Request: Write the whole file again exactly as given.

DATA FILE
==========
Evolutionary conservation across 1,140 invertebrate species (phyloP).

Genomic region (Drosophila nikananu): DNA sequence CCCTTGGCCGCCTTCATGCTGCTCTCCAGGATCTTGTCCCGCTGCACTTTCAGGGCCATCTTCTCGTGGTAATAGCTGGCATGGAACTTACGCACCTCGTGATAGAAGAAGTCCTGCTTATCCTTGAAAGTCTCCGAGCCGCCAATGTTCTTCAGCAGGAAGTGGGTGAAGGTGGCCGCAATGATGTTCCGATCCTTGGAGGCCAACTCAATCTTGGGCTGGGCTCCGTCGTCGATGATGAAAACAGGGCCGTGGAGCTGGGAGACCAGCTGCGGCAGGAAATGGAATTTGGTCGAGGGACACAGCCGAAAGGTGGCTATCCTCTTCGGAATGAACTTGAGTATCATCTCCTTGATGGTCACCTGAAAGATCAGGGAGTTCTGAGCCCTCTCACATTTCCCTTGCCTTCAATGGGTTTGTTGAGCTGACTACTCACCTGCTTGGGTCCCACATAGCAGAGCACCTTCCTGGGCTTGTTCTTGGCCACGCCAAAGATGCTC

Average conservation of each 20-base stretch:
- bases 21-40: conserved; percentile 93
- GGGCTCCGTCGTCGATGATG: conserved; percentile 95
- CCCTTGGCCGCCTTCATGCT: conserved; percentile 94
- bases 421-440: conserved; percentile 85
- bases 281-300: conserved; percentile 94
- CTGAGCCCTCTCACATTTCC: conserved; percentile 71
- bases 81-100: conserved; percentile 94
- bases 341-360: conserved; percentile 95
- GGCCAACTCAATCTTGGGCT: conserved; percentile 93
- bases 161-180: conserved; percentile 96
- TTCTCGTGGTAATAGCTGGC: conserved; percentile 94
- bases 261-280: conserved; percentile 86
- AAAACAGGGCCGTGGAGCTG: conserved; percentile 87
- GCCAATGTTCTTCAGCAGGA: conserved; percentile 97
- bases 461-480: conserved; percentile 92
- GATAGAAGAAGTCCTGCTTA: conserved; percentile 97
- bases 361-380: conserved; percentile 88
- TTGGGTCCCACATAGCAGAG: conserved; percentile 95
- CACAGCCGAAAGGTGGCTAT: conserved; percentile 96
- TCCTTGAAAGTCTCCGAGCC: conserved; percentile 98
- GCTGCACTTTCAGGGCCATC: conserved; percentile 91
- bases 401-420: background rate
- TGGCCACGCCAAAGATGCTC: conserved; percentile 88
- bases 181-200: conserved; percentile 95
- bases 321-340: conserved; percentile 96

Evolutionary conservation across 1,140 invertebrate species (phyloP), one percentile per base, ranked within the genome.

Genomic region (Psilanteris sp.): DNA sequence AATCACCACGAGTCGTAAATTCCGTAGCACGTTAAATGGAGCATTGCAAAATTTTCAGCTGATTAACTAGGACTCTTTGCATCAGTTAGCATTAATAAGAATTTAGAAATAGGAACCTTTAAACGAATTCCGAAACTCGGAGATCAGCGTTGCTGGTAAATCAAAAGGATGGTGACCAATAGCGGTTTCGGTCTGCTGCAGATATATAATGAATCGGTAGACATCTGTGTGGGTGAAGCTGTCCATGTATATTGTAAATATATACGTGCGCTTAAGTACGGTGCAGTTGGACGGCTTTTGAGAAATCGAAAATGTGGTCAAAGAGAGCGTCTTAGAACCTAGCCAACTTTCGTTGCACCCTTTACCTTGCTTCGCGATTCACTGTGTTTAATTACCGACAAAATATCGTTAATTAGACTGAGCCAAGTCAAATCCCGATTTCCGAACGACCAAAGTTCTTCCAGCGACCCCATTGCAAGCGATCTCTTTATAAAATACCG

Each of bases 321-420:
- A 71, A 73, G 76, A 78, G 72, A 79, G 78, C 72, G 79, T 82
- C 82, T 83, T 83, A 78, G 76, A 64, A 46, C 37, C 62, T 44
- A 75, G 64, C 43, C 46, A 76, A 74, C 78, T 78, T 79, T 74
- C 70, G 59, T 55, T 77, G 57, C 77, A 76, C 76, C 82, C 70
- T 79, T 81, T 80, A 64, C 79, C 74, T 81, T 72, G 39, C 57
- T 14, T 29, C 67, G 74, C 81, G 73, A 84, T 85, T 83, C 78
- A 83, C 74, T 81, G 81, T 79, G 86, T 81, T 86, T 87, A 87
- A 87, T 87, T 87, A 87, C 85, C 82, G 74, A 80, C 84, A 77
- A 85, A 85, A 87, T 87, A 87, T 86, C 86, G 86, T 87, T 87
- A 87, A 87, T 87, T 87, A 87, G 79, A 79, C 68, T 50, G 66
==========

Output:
Evolutionary conservation across 1,140 invertebrate species (phyloP).

Genomic region (Drosophila nikananu): DNA sequence CCCTTGGCCGCCTTCATGCTGCTCTCCAGGATCTTGTCCCGCTGCACTTTCAGGGCCATCTTCTCGTGGTAATAGCTGGCATGGAACTTACGCACCTCGTGATAGAAGAAGTCCTGCTTATCCTTGAAAGTCTCCGAGCCGCCAATGTTCTTCAGCAGGAAGTGGGTGAAGGTGGCCGCAATGATGTTCCGATCCTTGGAGGCCAACTCAATCTTGGGCTGGGCTCCGTCGTCGATGATGAAAACAGGGCCGTGGAGCTGGGAGACCAGCTGCGGCAGGAAATGGAATTTGGTCGAGGGACACAGCCGAAAGGTGGCTATCCTCTTCGGAATGAACTTGAGTATCATCTCCTTGATGGTCACCTGAAAGATCAGGGAGTTCTGAGCCCTCTCACATTTCCCTTGCCTTCAATGGGTTTGTTGAGCTGACTACTCACCTGCTTGGGTCCCACATAGCAGAGCACCTTCCTGGGCTTGTTCTTGGCCACGCCAAAGATGCTC

Average conservation of each 20-base stretch:
- bases 21-40: conserved; percentile 93
- GGGCTCCGTCGTCGATGATG: conserved; percentile 95
- CCCTTGGCCGCCTTCATGCT: conserved; percentile 94
- bases 421-440: conserved; percentile 85
- bases 281-300: conserved; percentile 94
- CTGAGCCCTCTCACATTTCC: conserved; percentile 71
- bases 81-100: conserved; percentile 94
- bases 341-360: conserved; percentile 95
- GGCCAACTCAATCTTGGGCT: conserved; percentile 93
- bases 161-180: conserved; percentile 96
- TTCTCGTGGTAATAGCTGGC: conserved; percentile 94
- bases 261-280: conserved; percentile 86
- AAAACAGGGCCGTGGAGCTG: conserved; percentile 87
- GCCAATGTTCTTCAGCAGGA: conserved; percentile 97
- bases 461-480: conserved; percentile 92
- GATAGAAGAAGTCCTGCTTA: conserved; percentile 97
- bases 361-380: conserved; percentile 88
- TTGGGTCCCACATAGCAGAG: conserved; percentile 95
- CACAGCCGAAAGGTGGCTAT: conserved; percentile 96
- TCCTTGAAAGTCTCCGAGCC: conserved; percentile 98
- GCTGCACTTTCAGGGCCATC: conserved; percentile 91
- bases 401-420: background rate
- TGGCCACGCCAAAGATGCTC: conserved; percentile 88
- bases 181-200: conserved; percentile 95
- bases 321-340: conserved; percentile 96

Evolutionary conservation across 1,140 invertebrate species (phyloP), one percentile per base, ranked within the genome.

Genomic region (Psilanteris sp.): DNA sequence AATCACCACGAGTCGTAAATTCCGTAGCACGTTAAATGGAGCATTGCAAAATTTTCAGCTGATTAACTAGGACTCTTTGCATCAGTTAGCATTAATAAGAATTTAGAAATAGGAACCTTTAAACGAATTCCGAAACTCGGAGATCAGCGTTGCTGGTAAATCAAAAGGATGGTGACCAATAGCGGTTTCGGTCTGCTGCAGATATATAATGAATCGGTAGACATCTGTGTGGGTGAAGCTGTCCATGTATATTGTAAATATATACGTGCGCTTAAGTACGGTGCAGTTGGACGGCTTTTGAGAAATCGAAAATGTGGTCAAAGAGAGCGTCTTAGAACCTAGCCAACTTTCGTTGCACCCTTTACCTTGCTTCGCGATTCACTGTGTTTAATTACCGACAAAATATCGTTAATTAGACTGAGCCAAGTCAAATCCCGATTTCCGAACGACCAAAGTTCTTCCAGCGACCCCATTGCAAGCGATCTCTTTATAAAATACCG

Each of bases 321-420:
- A 71, A 73, G 76, A 78, G 72, A 79, G 78, C 72, G 79, T 82
- C 82, T 83, T 83, A 78, G 76, A 64, A 46, C 37, C 62, T 44
- A 75, G 64, C 43, C 46, A 76, A 74, C 78, T 78, T 79, T 74
- C 70, G 59, T 55, T 77, G 57, C 77, A 76, C 76, C 82, C 70
- T 79, T 81, T 80, A 64, C 79, C 74, T 81, T 72, G 39, C 57
- T 14, T 29, C 67, G 74, C 81, G 73, A 84, T 85, T 83, C 78
- A 83, C 74, T 81, G 81, T 79, G 86, T 81, T 86, T 87, A 87
- A 87, T 87, T 87, A 87, C 85, C 82, G 74, A 80, C 84, A 77
- A 85, A 85, A 87, T 87, A 87, T 86, C 86, G 86, T 87, T 87
- A 87, A 87, T 87, T 87, A 87, G 79, A 79, C 68, T 50, G 66